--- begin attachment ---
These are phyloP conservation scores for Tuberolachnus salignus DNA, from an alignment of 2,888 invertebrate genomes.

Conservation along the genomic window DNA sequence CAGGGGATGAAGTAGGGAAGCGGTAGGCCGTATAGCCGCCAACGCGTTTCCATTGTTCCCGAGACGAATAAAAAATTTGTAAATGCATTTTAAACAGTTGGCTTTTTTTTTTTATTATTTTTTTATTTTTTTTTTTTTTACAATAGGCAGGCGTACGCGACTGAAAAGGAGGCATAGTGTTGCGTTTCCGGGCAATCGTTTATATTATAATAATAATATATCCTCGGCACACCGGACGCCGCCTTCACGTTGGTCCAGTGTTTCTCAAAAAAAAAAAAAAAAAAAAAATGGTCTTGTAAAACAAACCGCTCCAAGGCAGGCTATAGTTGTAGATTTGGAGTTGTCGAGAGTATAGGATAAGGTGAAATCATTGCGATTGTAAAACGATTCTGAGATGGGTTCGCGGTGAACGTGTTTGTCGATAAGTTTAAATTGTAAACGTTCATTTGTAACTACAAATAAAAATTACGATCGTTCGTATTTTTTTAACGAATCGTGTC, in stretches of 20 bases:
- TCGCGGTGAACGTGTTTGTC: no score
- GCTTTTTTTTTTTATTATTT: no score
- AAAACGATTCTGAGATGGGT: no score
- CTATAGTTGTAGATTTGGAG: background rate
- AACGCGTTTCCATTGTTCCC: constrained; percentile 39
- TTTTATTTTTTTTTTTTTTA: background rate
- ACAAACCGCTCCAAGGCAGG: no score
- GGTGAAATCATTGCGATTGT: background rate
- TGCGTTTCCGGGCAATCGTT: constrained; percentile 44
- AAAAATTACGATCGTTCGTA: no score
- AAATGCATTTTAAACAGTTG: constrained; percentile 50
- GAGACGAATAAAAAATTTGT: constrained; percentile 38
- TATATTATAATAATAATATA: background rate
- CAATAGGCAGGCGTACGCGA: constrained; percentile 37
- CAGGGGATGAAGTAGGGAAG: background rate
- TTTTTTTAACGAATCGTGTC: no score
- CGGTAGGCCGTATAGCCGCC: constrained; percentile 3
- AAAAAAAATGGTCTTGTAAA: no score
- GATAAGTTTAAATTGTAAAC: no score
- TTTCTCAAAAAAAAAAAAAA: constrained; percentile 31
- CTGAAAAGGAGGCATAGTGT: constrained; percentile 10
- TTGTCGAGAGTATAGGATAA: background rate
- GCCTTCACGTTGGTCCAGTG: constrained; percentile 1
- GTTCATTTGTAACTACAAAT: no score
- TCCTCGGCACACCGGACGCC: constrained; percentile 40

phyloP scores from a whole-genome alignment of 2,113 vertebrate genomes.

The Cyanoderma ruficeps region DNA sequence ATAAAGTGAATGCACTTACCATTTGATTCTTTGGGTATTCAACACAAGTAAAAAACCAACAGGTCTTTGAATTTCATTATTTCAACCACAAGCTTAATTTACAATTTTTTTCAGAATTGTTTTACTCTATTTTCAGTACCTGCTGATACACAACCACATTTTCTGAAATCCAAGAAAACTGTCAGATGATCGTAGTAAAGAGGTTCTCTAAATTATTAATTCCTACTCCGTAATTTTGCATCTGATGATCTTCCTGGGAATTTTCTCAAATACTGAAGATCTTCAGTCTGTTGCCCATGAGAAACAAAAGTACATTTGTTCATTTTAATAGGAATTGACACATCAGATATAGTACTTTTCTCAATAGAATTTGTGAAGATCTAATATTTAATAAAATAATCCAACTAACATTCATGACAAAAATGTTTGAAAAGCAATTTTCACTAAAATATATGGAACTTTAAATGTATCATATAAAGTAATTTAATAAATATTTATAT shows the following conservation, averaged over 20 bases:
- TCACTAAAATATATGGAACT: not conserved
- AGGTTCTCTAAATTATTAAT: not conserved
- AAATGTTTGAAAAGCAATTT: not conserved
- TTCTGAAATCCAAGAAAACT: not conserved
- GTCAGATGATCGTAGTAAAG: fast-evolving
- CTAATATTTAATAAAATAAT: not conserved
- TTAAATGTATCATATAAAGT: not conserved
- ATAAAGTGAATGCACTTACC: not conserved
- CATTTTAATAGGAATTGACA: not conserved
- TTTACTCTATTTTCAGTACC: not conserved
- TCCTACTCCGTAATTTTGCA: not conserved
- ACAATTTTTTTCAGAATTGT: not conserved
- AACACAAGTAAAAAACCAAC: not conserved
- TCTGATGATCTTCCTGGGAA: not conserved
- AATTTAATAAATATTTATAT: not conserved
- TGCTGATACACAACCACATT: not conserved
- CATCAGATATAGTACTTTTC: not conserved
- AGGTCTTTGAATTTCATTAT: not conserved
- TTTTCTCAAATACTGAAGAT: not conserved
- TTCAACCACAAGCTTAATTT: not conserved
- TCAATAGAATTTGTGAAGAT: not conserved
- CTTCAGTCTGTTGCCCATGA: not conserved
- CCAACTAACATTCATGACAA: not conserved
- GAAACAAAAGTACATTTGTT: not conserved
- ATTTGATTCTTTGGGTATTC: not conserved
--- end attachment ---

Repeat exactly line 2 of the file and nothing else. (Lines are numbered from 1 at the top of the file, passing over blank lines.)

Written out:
Conservation along the genomic window DNA sequence CAGGGGATGAAGTAGGGAAGCGGTAGGCCGTATAGCCGCCAACGCGTTTCCATTGTTCCCGAGACGAATAAAAAATTTGTAAATGCATTTTAAACAGTTGGCTTTTTTTTTTTATTATTTTTTTATTTTTTTTTTTTTTACAATAGGCAGGCGTACGCGACTGAAAAGGAGGCATAGTGTTGCGTTTCCGGGCAATCGTTTATATTATAATAATAATATATCCTCGGCACACCGGACGCCGCCTTCACGTTGGTCCAGTGTTTCTCAAAAAAAAAAAAAAAAAAAAAATGGTCTTGTAAAACAAACCGCTCCAAGGCAGGCTATAGTTGTAGATTTGGAGTTGTCGAGAGTATAGGATAAGGTGAAATCATTGCGATTGTAAAACGATTCTGAGATGGGTTCGCGGTGAACGTGTTTGTCGATAAGTTTAAATTGTAAACGTTCATTTGTAACTACAAATAAAAATTACGATCGTTCGTATTTTTTTAACGAATCGTGTC, in stretches of 20 bases: